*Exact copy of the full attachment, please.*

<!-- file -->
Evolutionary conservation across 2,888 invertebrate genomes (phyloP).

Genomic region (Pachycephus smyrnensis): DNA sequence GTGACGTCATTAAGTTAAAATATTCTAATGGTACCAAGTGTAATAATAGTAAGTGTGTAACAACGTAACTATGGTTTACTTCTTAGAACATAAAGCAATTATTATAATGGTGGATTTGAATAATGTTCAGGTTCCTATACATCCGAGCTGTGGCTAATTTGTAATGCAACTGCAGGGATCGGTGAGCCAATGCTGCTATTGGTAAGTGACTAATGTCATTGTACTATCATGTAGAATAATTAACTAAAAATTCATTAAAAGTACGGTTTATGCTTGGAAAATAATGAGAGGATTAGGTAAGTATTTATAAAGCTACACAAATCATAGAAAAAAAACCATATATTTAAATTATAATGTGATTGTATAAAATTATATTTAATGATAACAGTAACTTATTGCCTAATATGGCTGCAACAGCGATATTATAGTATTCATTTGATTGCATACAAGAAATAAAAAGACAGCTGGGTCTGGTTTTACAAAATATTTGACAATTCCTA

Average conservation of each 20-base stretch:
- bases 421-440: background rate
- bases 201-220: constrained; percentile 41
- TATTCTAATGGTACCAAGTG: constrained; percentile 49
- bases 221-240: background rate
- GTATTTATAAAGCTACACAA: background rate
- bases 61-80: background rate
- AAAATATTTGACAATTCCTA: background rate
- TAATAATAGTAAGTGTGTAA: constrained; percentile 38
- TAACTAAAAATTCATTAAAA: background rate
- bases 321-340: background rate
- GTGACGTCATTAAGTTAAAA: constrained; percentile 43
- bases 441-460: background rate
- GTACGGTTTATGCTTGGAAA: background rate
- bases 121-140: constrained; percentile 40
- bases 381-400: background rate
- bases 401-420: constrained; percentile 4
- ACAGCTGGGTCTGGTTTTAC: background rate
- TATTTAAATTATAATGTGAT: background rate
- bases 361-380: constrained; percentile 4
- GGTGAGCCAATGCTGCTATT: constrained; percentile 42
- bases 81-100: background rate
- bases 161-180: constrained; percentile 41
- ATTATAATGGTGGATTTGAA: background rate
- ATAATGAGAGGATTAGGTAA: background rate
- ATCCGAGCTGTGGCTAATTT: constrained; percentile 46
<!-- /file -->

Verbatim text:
Evolutionary conservation across 2,888 invertebrate genomes (phyloP).

Genomic region (Pachycephus smyrnensis): DNA sequence GTGACGTCATTAAGTTAAAATATTCTAATGGTACCAAGTGTAATAATAGTAAGTGTGTAACAACGTAACTATGGTTTACTTCTTAGAACATAAAGCAATTATTATAATGGTGGATTTGAATAATGTTCAGGTTCCTATACATCCGAGCTGTGGCTAATTTGTAATGCAACTGCAGGGATCGGTGAGCCAATGCTGCTATTGGTAAGTGACTAATGTCATTGTACTATCATGTAGAATAATTAACTAAAAATTCATTAAAAGTACGGTTTATGCTTGGAAAATAATGAGAGGATTAGGTAAGTATTTATAAAGCTACACAAATCATAGAAAAAAAACCATATATTTAAATTATAATGTGATTGTATAAAATTATATTTAATGATAACAGTAACTTATTGCCTAATATGGCTGCAACAGCGATATTATAGTATTCATTTGATTGCATACAAGAAATAAAAAGACAGCTGGGTCTGGTTTTACAAAATATTTGACAATTCCTA

Average conservation of each 20-base stretch:
- bases 421-440: background rate
- bases 201-220: constrained; percentile 41
- TATTCTAATGGTACCAAGTG: constrained; percentile 49
- bases 221-240: background rate
- GTATTTATAAAGCTACACAA: background rate
- bases 61-80: background rate
- AAAATATTTGACAATTCCTA: background rate
- TAATAATAGTAAGTGTGTAA: constrained; percentile 38
- TAACTAAAAATTCATTAAAA: background rate
- bases 321-340: background rate
- GTGACGTCATTAAGTTAAAA: constrained; percentile 43
- bases 441-460: background rate
- GTACGGTTTATGCTTGGAAA: background rate
- bases 121-140: constrained; percentile 40
- bases 381-400: background rate
- bases 401-420: constrained; percentile 4
- ACAGCTGGGTCTGGTTTTAC: background rate
- TATTTAAATTATAATGTGAT: background rate
- bases 361-380: constrained; percentile 4
- GGTGAGCCAATGCTGCTATT: constrained; percentile 42
- bases 81-100: background rate
- bases 161-180: constrained; percentile 41
- ATTATAATGGTGGATTTGAA: background rate
- ATAATGAGAGGATTAGGTAA: background rate
- ATCCGAGCTGTGGCTAATTT: constrained; percentile 46